How a Gratitude Journal Can Change Your Outlook

Photo by  Lina Trochez  on  Unsplash

Photo by Lina Trochez on Unsplash

I’ve recently started doing something that in a past life I might have considered a little bit cheesy: I’ve started keeping a “gratitude journal”.  

What is a Gratitude Journal? 

It’s pretty much exactly what it sounds like.  It’s a journal in which one writes down things for which one is grateful.  It doesn’t have to be complicated.  It doesn’t even have to be lengthy.  It can be as simple as a numbered list - three things you’re grateful for today.  They can be broad (“I’m grateful for my health.”) or very specific (“I’m grateful for the latest episode of The Crown.”).  The list can be long or short.  The contents can be anything and of any quantity.  The point of the exercise is to become conscious of the good things in life that may at times go overlooked.  

Why Is This Important? 

In recent years I’ve become more and more conscious of people’s (including my own) tendency to focus on the negative at the expense of the positive.  We seem hard wired to latch on to, talk about, and internalize bad news.  Why is this?  We are inundated with negativity in news media, to be sure, but we seem even to harp on events we perceive as negative in our day-to-day lives.  Why is it so easy amid the chaos of our modern existence to take the good things for granted and to give more mental and emotional space to the bad?   

The aim of the gratitude journal is to shift the way we think about our day-to-day lives, and to put the bad stuff in perspective.  The little trials and tribulations we face daily may induce less anxiety, anger, and stress, if they are viewed as part of a bigger picture in which we recognize how fortunate we really are.

Gratitude in Hindsight

The start of a new year is an appropriate time to reflect on the year that’s just gone.  When I look back on my year from a personal perspective, there are two ways I could describe it: the way I instinctively want to describe it, which is perhaps the narrative that I tell myself, and the way I ought to describe it.  The events are the same, but the two narratives are very different. 

The Negative Narrative

2017 was a really tough year.  In the beginning of the year I was living in India, which was incredibly challenging and at times very lonely, as I navigated a completely foreign culture while trying to do my job.  Then, in the summer, I lost the job I’d held for 7 1/2 years, and left the company that had launched my career (and sent me round the world).  The same week that I got the news of my redundancy, I also suffered a miscarriage.  In the next few months I would return to the US, sell most of my belongings, and spend a month separated from my husband before moving to the UK, far away from my friends and family.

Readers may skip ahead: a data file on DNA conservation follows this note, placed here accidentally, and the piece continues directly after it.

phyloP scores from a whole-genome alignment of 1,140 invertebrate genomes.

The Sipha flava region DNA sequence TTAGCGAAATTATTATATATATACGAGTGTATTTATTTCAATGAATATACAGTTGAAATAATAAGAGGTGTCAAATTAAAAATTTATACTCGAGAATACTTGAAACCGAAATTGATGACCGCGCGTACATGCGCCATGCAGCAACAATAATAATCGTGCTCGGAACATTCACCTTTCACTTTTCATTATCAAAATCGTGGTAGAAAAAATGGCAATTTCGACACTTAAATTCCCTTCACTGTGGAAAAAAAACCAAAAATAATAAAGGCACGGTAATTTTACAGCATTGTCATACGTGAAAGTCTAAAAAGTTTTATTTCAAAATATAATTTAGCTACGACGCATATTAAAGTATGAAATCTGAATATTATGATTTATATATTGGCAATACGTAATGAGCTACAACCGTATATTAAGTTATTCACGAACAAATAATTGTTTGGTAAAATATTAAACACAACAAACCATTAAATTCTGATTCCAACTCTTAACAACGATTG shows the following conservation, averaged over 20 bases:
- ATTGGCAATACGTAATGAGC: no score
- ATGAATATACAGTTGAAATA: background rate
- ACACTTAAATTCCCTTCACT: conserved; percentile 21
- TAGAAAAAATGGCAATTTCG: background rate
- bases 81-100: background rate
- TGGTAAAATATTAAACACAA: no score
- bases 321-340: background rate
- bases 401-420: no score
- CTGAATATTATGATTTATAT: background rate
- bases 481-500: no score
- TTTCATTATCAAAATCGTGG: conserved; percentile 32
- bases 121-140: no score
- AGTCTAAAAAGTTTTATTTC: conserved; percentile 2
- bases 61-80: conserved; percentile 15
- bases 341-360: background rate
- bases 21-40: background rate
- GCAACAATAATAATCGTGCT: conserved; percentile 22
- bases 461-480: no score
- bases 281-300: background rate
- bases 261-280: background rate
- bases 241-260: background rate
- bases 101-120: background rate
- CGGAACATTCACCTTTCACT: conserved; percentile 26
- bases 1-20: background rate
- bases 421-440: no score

The Positive Narrative

2017 was a really dynamic year.  I had the opportunity to live and work in India, which, though challenging at times, immersed me in a culture that would forever change the way I look at the world.  My experience in India inspired me to change the course of my career, which happened to coincide with my redundancy from my job.  Though it was difficult to say goodbye to a job I’d held for 7 1/2 years, my experience in India made me ready to do it.  I then had time and the security of severance pay to launch a new business of my own.  Though my miscarriage was a difficult loss to endure, it did not compromise my long-term health or my ability to have children in the future, and sharing my experience with others helped me find solidarity in women who have suffered similar losses.  My move to the UK was difficult because of the distance it put between my family and me, but the quiet pace of life it affords me is exactly the recovery I needed after a year in India, and it’s a wonderful opportunity to meet new and interesting people. 

Acknowledging the Bad Things

I don’t think there’s anything wrong with acknowledging the hard stuff.  Pretending the hard stuff doesn’t happen or exist doesn’t serve anyone.  But it’s important not to let it overshadow or take the place of the good stuff.  No one’s life is sunny and rosy all the time, but very few of us fully appreciate the good things that we do have.  That’s where a gratitude journal can really come in handy.  

Photo by  Freddy Castro  on  Unsplash

Photo by Freddy Castro on Unsplash

The Big Picture

How might such positive thinking change the narrative of what’s going on in the world?  In the environment?  A look back at 2017 from a global, political and social point of view reveals a lot of bad stuff: climate disaster events, mass murders, terror attacks, racism, police brutality, sexual assault.  If you focus on the bad stuff, you might feel yourself part of a story in which the world is spiraling towards its inevitable demise.  In that narrative, how inspired do you feel to affect positive change?  

What if the narrative included the good stuff that happened this year: a new treatment for ALS, technological advances that could soon end our dependency on fossil fuels, increased awareness about the impact of animal agriculture, plastic bag bans being implemented across the globe, a multi-racial, multi-national engagement in the English monarchy, women who are empowered to speak out about sexual assault?  Wouldn’t you rather be part of a story in which people come together to educate and embolden each other to create the world they want to see? 

Will my gratitude journal change the world?  No, but I believe it can change the way I view and interact with it. 

Would you keep a gratitude journal?  What might be included in your first entry?  I’d love to hear from you!


Gratitude journal